Wednesday, July 16, 2008

Next Up in Casual Gaming: Video Ads and Social Media

Yahoo is launching a new concept in ad-supported gaming that seems like it can't miss. Until now, marketers have exploited consumers' increased interest in "casual games" either by advertising around the games embedded into Web pages (such as at Yahoo! Games or KewlBox) or by creating their own branded games (such as Wrigley's Candystand).

But now, Yahoo is looking to combine the power of TV advertising with the engagement of games by offering video ad-supported games that are free to download. Gigamon reports that Yahoo hopes to have 400 such games available by year end. Yahoo’s new strategy is worth noting if for no other reason than they are already a leader in the casual gaming category; the game section of their site averages 18 million unique monthly U.S. visitors.

Casual Games are interactive games that are typified by easy rules, intuitive controls, little learning curve, brief play times, and repeatable game play. This sort of game appeals to a very wide demographic, unlike typical console "twitch" games which rely on higher reflexes and coordination. Classic examples of Casual Games include Bejeweled and Tetris.

Yahoo already has dozens of these "games with unlimited free trials" available on their site. It is apparent the intended target and appeal of these games is much wider than for typical video games based on their titles and characters. Many of the games feature female characters and subject matter less oriented towards sports and battles than to collaboration, healing, and creating. Games include Cake Mania, in which you help Jill open a bakery, and Chocolatier, which involves players in a quest to travel the world to find chocolate ingredients.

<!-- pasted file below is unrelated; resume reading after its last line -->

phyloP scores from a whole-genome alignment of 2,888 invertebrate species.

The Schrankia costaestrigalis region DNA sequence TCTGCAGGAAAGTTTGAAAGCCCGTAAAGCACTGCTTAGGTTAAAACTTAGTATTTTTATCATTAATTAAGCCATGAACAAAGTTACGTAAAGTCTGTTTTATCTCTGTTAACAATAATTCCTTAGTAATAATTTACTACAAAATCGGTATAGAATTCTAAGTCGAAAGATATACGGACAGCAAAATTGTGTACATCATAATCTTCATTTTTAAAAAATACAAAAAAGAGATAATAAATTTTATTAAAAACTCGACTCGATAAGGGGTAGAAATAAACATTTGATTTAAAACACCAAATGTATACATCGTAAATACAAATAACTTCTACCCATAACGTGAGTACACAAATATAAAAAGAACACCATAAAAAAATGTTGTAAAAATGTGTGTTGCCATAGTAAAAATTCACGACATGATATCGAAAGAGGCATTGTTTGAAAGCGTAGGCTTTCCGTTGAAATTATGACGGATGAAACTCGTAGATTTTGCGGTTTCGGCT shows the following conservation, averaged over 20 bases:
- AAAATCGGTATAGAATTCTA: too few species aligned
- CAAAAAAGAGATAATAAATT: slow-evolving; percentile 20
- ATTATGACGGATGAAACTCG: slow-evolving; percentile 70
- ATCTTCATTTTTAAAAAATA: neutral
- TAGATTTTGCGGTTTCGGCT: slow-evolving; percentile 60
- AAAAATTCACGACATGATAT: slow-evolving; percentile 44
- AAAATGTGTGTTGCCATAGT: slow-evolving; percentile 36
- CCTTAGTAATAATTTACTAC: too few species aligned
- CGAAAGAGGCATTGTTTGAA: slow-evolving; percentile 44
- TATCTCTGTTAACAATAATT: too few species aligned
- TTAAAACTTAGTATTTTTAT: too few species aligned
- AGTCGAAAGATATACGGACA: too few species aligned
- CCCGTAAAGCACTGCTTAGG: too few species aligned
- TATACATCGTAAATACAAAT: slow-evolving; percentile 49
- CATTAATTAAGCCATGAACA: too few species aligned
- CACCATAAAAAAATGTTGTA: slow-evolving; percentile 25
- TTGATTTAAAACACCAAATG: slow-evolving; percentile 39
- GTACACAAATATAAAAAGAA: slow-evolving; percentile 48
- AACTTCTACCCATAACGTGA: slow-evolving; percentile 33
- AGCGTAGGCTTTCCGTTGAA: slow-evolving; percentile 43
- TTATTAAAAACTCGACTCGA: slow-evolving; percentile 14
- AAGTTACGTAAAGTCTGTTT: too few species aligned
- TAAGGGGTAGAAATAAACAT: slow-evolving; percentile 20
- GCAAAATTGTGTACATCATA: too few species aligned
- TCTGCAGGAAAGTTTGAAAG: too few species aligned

I wanted to test one of these free games to see how the ads worked, so I downloaded Elf Bowling 7, a game that's been popular in different online forms for years. The 25 MB file required two minutes to download via my broadband connection. Ironically, as my digital game was installing, I was presented with a banner ad for, a site dedicated to encouraging citizens to get more exercise. (Advertising an exercise message via a video game is either brilliant or poorly targeted--I can't figure out which.)

I saw no video ads while playing the game, but upon exiting I was presented with a very small, 15-second Ad Council ad for Born Learning, another government site. Based on this limited test, it would appear big brand advertisers aren't yet participating in this new Yahoo ad platform.

With more folks spending time with casual games, the idea of sponsoring games via video ads seems like a can't miss proposition--provided advertisers keep the interruptions brief and infrequent. Still, to make a bigger and more lasting impact with consumers, the better course may be to develop just the right game for the right audience and make sure the game play and brand work collaboratively to provide a captivating, branded experience.

Better yet, build in social media tools so that people can play against each other, chat, and share game ratings and tips from within the game itself, and you have a recipe for substantial consumer engagement. To get a sense of how addictive social gaming can become, check out the new site ImInLikeWithYou and spend some time with Blockles.

Essentially a competitive version of Tetris, Blockles players battle head to head and increase the challenge for each other by activating power-ups that add rows of blocks or scramble the opponent's playing field. The combination of live game play, taunts, and leader boards make ImInLikeWithYou an addictive site for anyone who thrives on competition.

ImInLikeWithYou is not aiming for a wide demographic (as is made evident by how Blockles is advertised as "Like an STD... but more fun.") Still, it's easy to see how these sorts of social gaming tools might be applied to different types of games in order to create wide appeal to non-traditional gamers.

Thanks to Andy for sharing the link to the Gigamon news article!

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